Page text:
AFP - Tens of thousands of cheering Kurds greeted Wednesday a group of rebels who "surrendered" in a good-will gesture to Turkey as the government came under fire for treating "terrorists" leniently.
Amid a display of fireworks, about people greeted the group in Diyarbakir, the largest city of the Kurdish-majority southeast, a day after the authorities let them walk free following their arrival from mountainous bases in northern Iraq.
Brandishing flags of the outlawed Kurdistan Workers Party (PKK) and posters of its jailed leader Abdullah Ocalan, the crowd chanted "Long live peace" as songs praising the -year insurgency against Ankara blared from loudspeakers.
"Fighters of the free people, welcome to your capital," one banner read.
The eight PKK militants crossed from Iraq to Turkey Monday, turning themselves in to the authorities in a show of support for government plans to broaden Kurdish freedoms and end hostilities.
Judicial officials at the border questioned and released them Tuesday pending trial, in an unusually lenient gesture for a country where many end up in jail for simply expressing sympathy for the PKK, considered a terrorist group by Ankara.
After spending the night in a nearby city they travelled to Diyarbakir Wednesday in a convoy of dozens of vehicles.
In contrast to the festive atmosphere among Kurds, their arrival sparked ire in Ankara.
The main opposition Republican People's Party (CHP) charged that freeing the militants amounted to amnesty for the PKK, which took up arms in , sparking a conflict that has claimed some lives.
"This is a political, de facto amnesty carried out through the judiciary," deputy Isa Gok said.
An association of families of soldiers killed by the PKK lashed out at the government for arranging "a state ceremony to welcome the terrorists" and slammed Ankara's plans to improve Kurdish rights.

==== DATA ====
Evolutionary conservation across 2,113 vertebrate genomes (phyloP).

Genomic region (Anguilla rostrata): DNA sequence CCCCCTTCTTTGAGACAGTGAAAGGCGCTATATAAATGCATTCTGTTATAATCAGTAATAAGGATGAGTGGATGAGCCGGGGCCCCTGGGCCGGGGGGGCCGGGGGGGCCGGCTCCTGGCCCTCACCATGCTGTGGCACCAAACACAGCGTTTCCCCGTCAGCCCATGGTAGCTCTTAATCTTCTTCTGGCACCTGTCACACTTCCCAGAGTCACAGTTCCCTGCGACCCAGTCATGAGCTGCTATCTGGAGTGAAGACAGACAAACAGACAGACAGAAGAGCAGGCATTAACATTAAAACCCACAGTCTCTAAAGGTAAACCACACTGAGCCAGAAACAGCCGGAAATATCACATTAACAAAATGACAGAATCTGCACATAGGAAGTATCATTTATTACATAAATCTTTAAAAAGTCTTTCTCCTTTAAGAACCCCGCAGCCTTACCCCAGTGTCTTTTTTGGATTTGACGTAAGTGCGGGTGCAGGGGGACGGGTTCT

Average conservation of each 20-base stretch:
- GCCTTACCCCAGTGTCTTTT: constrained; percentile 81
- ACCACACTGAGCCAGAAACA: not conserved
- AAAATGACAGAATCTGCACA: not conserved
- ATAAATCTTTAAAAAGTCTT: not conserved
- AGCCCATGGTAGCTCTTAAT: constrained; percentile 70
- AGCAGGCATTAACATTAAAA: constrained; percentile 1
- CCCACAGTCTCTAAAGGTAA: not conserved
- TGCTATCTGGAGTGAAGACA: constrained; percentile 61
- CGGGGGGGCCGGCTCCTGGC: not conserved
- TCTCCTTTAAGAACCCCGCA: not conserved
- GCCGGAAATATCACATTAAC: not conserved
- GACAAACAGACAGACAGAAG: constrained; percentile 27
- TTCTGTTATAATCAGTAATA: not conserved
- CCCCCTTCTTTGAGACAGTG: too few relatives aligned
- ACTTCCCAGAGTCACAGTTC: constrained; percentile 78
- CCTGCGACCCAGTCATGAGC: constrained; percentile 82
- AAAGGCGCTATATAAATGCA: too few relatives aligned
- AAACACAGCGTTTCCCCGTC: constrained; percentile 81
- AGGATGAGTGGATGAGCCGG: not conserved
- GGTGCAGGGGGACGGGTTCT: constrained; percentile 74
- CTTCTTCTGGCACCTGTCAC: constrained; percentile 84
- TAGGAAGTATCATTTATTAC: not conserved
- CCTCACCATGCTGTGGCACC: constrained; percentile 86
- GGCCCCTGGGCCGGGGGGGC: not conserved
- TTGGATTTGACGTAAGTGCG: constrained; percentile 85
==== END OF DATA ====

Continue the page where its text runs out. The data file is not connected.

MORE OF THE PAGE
"The politicians who prepared the ground for this initiative are committing treason... The nation will hold them accountable for that," chairman Hamit Kose said.
The rebels were part of a -strong group, including also Kurdish refugees who had lived in Iraq for years, which Ocalan suggested be sent as "peace envoys" to Turkey.
Another such group is expected to come from Europe in the coming days.
Overriding the criticism, Prime Minister Recep Tayyip Erdogan vowed Wednesday the government would press ahead with its plans to expand Kurdish rights, but did not say what reforms it considered.
Speaking in the eastern city of Siirt, he welcomed the arrival of the rebels and voiced hope that "much more will come," Anatolia news agency reported.
However Erdogan slammed the welcome staged for the rebels by Kurdish activists at the border, calling it "an irresponsible provocation."
"We will press ahead with this process... and hopefully, we will complete it despite those incitements and provocations," he said.
Ankara categorically rejects dialogue with the PKK and has vowed that military operations against the group would continue.
But the PKK insisted Wednesday it should be part of any settlement.
"We did what was up to us," rebel commander Murat Karayilan told the Kurdish Firat news agency, referring to the arrival of the "peace envoys."
"We will now see what the government will do," he said. "First of all, (military) operations must stop and then a dialogue must begin."
Source: France 24